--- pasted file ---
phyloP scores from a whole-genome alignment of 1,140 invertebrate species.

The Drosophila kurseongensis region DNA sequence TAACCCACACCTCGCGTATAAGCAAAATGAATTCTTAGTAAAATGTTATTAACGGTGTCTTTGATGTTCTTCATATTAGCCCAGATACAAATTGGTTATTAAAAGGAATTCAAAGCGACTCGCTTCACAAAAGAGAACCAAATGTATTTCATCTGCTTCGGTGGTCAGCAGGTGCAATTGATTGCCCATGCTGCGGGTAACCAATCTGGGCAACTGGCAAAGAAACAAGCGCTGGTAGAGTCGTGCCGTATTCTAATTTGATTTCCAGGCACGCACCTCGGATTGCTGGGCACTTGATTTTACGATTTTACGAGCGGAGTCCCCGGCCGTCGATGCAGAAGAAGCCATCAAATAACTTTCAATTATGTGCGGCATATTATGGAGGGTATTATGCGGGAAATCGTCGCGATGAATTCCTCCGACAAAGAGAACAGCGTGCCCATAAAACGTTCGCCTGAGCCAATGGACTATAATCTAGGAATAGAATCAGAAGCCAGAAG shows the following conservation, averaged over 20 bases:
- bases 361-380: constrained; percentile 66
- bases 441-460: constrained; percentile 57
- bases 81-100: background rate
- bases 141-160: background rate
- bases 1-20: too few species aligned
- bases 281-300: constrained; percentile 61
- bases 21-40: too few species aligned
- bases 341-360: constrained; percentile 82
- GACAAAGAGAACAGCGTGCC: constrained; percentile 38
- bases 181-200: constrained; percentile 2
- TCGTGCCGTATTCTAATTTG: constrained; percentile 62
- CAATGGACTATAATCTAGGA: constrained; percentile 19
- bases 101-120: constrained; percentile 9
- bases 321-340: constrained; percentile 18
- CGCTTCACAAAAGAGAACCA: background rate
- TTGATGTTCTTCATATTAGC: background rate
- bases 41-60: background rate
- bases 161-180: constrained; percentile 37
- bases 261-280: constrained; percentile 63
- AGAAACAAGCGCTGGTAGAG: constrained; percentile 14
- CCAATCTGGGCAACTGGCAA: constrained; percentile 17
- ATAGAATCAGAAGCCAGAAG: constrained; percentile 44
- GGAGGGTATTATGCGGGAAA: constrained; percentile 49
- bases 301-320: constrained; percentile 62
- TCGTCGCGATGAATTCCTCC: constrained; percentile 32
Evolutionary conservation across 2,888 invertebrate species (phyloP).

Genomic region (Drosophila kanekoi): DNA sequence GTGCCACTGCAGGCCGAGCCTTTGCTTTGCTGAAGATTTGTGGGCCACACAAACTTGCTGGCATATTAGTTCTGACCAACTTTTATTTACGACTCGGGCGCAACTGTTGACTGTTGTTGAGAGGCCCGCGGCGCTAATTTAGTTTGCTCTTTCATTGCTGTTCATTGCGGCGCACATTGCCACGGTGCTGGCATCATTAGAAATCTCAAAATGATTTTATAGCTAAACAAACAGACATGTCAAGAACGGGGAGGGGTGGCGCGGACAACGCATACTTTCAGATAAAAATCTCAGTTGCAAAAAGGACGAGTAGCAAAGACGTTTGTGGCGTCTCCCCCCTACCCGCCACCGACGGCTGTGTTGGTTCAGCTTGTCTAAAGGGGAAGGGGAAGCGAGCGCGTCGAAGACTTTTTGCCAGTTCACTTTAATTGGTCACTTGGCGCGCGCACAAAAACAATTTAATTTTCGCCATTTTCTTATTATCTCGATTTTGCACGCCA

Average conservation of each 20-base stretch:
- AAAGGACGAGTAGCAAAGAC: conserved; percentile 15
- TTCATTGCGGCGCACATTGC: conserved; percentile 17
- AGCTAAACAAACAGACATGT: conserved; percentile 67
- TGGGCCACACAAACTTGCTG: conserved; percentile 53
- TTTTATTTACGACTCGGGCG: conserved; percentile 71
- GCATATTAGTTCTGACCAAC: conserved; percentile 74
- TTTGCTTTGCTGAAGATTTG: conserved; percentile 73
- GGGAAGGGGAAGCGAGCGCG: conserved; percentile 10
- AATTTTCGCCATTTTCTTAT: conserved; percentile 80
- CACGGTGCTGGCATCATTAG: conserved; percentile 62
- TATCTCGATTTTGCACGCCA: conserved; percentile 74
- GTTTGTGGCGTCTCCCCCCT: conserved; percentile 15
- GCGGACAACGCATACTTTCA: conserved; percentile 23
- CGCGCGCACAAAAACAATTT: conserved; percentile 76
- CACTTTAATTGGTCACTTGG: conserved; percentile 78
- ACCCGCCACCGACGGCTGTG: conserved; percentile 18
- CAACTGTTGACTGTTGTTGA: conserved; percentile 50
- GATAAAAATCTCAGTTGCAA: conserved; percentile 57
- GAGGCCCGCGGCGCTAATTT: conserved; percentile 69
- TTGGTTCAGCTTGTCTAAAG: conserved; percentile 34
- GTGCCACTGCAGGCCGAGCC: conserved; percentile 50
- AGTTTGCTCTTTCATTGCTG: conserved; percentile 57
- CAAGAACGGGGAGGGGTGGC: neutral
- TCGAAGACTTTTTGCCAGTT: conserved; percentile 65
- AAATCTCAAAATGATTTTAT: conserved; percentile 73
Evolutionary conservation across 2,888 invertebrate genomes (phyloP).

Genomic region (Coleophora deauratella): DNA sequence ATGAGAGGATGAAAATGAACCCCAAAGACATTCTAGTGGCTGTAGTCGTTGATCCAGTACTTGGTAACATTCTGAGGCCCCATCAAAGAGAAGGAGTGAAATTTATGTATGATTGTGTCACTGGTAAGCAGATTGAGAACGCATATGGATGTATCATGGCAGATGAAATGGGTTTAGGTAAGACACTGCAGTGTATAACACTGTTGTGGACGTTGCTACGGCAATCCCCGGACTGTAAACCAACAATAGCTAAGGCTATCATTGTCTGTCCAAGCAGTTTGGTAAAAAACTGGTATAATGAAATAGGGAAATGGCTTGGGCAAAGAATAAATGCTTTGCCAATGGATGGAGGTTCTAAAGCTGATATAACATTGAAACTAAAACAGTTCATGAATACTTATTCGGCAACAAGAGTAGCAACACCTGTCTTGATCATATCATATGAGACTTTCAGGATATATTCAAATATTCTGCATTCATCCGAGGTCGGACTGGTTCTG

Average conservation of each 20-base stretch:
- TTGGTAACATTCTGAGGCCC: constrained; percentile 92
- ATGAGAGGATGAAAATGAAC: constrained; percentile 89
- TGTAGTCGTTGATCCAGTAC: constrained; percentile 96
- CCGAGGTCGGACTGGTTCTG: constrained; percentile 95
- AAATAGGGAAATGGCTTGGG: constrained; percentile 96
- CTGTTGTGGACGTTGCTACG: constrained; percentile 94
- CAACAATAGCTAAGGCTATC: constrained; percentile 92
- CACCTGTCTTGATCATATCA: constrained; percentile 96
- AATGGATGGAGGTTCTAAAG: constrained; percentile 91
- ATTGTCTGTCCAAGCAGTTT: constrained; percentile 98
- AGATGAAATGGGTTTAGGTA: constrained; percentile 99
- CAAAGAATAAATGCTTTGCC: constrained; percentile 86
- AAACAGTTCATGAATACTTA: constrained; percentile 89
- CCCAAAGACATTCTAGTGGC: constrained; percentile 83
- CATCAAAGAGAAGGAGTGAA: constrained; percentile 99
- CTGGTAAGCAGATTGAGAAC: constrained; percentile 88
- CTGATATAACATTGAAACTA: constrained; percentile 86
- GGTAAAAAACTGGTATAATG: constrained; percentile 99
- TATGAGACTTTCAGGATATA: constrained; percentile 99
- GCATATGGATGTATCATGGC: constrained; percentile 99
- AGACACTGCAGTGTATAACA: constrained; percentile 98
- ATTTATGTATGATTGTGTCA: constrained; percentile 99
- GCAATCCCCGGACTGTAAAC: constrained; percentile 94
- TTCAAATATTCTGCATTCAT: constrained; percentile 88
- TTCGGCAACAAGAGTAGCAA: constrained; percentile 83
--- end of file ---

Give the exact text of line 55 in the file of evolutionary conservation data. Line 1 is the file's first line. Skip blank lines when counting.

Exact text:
- AAATCTCAAAATGATTTTAT: conserved; percentile 73